(Recasts with army warning)
By Fayaz Bukhari and Zeba Siddiqui
SRINAGAR, India, Feb 19 (Reuters) - India’s top military commander in Kashmir on Tuesday told mothers to get their militant sons to surrender or see them dead, as security forces intensified a crackdown in the disputed region after a suicide bomber killed 40 paramilitary police.
The Pakistan-based Jaish-e-Mohammad (JeM) militant group claimed responsibility for Thursday’s attack on a security convoy, but the Pakistani government has denied any link to the blast, which has ramped up tension between the nuclear-armed rivals.
Indian Prime Minister Narendra Modi, facing a general election by May, has come under domestic pressure to exact revenge, and has said he has given a free hand to security forces to administer a “strong response”.
Pakistani Prime Minister Imran Khan denied in a televised address that his country had anything to do with the bombing. He said Pakistan and was ready to talk with India on terrorism but would retaliate if attacked.
The Indian commander in its part of divided Kashmir, Lieutenant-General K.J.S. Dhillon accused Pakistan’s main Inter-Services Intelligence (ISI) spy agency of “controlling” the deadliest attack on security forces in three decades of insurgency in the Muslim-majority region.
“I would request all the mothers in Kashmir to please request their sons who have joined terrorism to surrender and get back to the mainstream,” Dhillon told reporters in Srinagar, the summer capital of Jammu and Kashmir state.
“Otherwise anyone who has picked up the gun will be killed.”
The bomb attack was carried out by a 20-year-old man whose parents said had joined a militant group after being beaten by Indian troops three years ago.
India has long blamed Pakistan for the nearly 30-year revolt in Jammu and Kashmir, its only Muslim-majority state.
Muslim Pakistan says it only provides moral and diplomatic support to the Kashmiri people in their struggle for self-determination.
Pakistan has condemned the bombing and on Tuesday it appealed to the United Nations to intervene, in light of the deteriorating security situation.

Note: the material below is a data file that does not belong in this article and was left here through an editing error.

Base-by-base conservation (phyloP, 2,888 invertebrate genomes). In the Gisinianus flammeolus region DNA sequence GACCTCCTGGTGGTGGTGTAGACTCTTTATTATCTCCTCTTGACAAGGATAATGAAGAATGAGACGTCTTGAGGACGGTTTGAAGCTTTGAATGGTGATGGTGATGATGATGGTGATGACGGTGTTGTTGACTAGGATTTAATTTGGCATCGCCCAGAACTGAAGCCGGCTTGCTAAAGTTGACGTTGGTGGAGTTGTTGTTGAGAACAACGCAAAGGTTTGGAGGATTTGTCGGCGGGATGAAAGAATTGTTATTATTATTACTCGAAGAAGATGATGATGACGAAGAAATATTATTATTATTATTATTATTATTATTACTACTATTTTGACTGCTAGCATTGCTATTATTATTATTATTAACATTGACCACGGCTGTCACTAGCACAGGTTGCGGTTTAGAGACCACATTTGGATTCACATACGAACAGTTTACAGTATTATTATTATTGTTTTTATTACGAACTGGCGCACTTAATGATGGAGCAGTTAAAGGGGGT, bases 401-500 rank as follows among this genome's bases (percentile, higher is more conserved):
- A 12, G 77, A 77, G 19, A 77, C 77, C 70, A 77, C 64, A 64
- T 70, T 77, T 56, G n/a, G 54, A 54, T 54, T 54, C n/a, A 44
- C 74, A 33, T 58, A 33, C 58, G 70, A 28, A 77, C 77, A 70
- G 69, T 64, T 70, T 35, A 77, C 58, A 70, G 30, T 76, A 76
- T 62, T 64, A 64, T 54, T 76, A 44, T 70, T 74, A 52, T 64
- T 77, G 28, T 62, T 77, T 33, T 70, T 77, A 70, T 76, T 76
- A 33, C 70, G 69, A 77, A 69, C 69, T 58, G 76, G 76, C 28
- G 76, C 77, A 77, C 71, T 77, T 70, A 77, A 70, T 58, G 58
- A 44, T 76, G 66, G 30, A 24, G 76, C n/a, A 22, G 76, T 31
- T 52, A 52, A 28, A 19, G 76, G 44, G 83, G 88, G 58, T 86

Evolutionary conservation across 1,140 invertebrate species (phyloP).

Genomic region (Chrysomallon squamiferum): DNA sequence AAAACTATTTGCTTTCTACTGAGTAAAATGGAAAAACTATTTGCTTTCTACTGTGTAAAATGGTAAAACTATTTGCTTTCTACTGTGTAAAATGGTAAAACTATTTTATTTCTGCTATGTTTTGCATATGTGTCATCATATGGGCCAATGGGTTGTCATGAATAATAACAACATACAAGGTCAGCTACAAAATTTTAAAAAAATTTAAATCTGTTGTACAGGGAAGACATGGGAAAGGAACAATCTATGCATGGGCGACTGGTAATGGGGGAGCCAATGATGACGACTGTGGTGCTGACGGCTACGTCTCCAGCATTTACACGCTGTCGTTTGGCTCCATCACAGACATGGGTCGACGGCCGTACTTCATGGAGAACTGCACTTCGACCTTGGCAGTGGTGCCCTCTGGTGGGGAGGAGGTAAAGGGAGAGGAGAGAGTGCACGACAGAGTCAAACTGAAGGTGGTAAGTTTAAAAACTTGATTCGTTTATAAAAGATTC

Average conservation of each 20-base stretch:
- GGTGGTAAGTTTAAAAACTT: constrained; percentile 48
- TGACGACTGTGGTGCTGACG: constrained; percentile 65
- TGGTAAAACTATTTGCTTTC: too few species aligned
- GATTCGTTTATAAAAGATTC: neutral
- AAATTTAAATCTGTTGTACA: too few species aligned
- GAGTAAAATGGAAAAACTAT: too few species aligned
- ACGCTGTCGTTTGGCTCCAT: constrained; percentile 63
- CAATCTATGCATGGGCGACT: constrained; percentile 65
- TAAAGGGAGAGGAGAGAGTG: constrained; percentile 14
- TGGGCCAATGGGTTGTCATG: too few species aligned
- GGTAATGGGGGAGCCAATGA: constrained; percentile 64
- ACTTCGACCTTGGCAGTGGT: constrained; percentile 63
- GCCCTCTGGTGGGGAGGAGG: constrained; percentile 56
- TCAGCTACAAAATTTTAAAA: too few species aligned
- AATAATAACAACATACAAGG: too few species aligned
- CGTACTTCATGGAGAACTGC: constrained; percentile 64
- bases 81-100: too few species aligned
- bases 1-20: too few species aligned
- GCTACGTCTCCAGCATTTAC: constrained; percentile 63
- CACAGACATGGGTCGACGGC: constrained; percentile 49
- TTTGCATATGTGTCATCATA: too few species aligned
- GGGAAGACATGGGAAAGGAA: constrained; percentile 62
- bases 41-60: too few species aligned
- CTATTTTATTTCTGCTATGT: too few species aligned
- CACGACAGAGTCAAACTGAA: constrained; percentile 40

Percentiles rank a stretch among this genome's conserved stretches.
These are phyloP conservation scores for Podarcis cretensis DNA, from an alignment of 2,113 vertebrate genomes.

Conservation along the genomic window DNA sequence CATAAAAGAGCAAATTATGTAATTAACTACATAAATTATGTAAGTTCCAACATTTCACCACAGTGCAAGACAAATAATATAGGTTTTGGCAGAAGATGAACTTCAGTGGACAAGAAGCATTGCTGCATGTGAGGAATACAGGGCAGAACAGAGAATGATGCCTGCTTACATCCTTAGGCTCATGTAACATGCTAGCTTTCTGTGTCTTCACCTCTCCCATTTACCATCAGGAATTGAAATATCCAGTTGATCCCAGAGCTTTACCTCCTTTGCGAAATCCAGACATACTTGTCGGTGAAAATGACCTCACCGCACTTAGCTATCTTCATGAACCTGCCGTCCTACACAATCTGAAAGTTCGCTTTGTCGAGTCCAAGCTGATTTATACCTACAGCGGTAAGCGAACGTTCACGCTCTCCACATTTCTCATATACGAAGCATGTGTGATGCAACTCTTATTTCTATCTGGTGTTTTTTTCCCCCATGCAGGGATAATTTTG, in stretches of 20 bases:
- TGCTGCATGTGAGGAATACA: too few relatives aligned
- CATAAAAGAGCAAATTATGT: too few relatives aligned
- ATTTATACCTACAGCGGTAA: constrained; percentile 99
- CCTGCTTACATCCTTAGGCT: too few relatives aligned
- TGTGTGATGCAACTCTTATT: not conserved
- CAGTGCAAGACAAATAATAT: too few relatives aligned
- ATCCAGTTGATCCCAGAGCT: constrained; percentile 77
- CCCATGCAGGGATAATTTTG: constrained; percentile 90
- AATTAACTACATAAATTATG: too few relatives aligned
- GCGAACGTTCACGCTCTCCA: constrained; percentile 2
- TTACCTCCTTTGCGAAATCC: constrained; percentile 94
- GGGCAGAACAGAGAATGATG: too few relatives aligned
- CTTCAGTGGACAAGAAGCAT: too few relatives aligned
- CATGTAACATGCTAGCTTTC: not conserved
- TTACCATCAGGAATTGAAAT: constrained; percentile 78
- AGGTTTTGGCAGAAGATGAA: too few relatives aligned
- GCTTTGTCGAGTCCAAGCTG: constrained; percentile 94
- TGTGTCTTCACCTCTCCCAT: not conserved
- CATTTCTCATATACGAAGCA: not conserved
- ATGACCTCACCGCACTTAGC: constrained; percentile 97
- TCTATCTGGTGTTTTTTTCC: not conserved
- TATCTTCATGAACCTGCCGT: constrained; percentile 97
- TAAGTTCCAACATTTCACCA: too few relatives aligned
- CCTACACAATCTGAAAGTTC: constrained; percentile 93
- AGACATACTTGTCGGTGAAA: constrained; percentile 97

“Attributing it to Pakistan even before investigations is absurd,” Pakistan’s Foreign Minister Shah Mahmood Qureshi said in a letter to the U.N. Secretary General Antonio Guterres seeking U.N. involvement to lower tension.
“It is with a sense of urgency that I draw your attention to the deteriorating security situation in our region resulting from the threat of use of force against Pakistan by India,” he said.
The United States had told India it supported its right to defend itself against cross-border attacks, India said.
Indian forces on Monday killed three militants, including the suspected organiser of the bombing, in a 17-hour military operation in which five troops and a civilian were also killed.
Dhillon said one of the militants killed on Monday was from Indian Kashmir while the other two were from Pakistan.
“It was being controlled from across by ISI and Pakistan and JeM commanders,” Dhillon said of the bomb attack.
Dhillon did not provide any proof for his accusation and said he could not be more specific about the investigation into the blast and the suspected role of the Pakistan military intelligence agency, except to note its close links with the JeM.
Jammu and Kashmir, a former princely state on the border between India and Pakistan, has been in dispute since the partition of India in 1947. Control is split between the two countries but each claims the region in full.
The neighbours have fought three wars since 1947, two of them over Kashmir. They have fought countless skirmishes along their de facto border, which the United Nations monitors, in the Himalayan region.
The bomb attack has sparked outrage in India with calls for revenge circulating on social media, and rising animosity towards Kashmiri Muslims in other parts of the Hindu-majority country, to the alarm of rights groups.
The government has warned against rising communal tension. (Reporting by Fayaz Bukhari and Zeba Siddiqui Writing by Sanjeev Miglani and Krishna N. Das Editing by Robert Birsel)